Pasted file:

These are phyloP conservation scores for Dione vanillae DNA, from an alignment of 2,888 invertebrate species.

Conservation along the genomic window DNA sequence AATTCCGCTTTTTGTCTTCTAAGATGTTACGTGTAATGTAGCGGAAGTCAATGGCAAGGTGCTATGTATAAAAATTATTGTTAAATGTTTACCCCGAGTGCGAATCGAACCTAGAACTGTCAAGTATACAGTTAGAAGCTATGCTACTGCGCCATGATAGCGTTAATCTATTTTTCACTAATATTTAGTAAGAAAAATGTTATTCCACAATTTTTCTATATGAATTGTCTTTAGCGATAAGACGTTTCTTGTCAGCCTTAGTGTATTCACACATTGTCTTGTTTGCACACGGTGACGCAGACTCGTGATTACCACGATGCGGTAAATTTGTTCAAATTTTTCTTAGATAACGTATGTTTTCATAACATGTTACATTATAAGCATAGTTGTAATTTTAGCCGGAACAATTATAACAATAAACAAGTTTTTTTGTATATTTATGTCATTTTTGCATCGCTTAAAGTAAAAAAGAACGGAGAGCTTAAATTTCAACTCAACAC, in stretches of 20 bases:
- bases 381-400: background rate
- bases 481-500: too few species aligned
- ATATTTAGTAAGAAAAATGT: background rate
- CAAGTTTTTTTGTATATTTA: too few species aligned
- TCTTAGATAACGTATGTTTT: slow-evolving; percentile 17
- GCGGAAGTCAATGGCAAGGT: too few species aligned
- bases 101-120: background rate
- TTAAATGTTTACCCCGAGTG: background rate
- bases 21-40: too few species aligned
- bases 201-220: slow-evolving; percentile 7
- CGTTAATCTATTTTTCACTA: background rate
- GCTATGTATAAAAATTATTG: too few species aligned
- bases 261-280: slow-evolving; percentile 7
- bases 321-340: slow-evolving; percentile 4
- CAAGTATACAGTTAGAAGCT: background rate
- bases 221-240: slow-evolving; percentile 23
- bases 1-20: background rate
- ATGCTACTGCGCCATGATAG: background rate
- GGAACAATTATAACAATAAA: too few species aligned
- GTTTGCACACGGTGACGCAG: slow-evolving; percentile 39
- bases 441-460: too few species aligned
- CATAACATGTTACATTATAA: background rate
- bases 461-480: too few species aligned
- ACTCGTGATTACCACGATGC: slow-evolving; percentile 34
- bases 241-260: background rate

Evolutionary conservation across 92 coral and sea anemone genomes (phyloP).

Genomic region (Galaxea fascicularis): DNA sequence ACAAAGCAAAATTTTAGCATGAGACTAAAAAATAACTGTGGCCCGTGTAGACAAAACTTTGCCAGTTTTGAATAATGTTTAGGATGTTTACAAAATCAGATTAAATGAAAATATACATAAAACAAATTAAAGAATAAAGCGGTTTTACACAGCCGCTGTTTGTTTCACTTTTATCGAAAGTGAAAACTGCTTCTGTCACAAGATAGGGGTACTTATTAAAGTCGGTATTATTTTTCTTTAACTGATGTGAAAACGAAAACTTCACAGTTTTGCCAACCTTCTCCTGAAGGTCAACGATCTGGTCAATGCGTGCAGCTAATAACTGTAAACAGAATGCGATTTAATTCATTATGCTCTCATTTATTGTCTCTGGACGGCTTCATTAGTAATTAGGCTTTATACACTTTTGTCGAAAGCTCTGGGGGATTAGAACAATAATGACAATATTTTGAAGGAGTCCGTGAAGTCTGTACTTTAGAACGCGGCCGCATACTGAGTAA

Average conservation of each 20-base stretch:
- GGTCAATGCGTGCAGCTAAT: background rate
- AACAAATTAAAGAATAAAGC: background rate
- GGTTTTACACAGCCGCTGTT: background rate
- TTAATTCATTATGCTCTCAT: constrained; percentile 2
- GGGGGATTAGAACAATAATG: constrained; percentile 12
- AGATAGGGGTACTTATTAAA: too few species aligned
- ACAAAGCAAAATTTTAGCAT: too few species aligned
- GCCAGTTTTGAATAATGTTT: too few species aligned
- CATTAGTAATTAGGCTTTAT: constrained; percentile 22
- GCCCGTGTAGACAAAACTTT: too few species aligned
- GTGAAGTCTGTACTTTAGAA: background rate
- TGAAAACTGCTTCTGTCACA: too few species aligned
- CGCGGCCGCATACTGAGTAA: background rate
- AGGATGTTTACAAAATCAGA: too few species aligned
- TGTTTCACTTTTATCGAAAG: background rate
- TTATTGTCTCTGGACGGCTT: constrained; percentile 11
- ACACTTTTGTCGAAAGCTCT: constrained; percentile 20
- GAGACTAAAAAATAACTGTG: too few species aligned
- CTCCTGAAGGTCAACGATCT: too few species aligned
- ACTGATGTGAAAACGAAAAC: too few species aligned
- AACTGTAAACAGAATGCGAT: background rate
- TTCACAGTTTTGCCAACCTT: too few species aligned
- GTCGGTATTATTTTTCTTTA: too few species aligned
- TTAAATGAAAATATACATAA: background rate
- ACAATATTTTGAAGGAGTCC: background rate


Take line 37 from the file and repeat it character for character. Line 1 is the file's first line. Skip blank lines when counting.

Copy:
- ACAAAGCAAAATTTTAGCAT: too few species aligned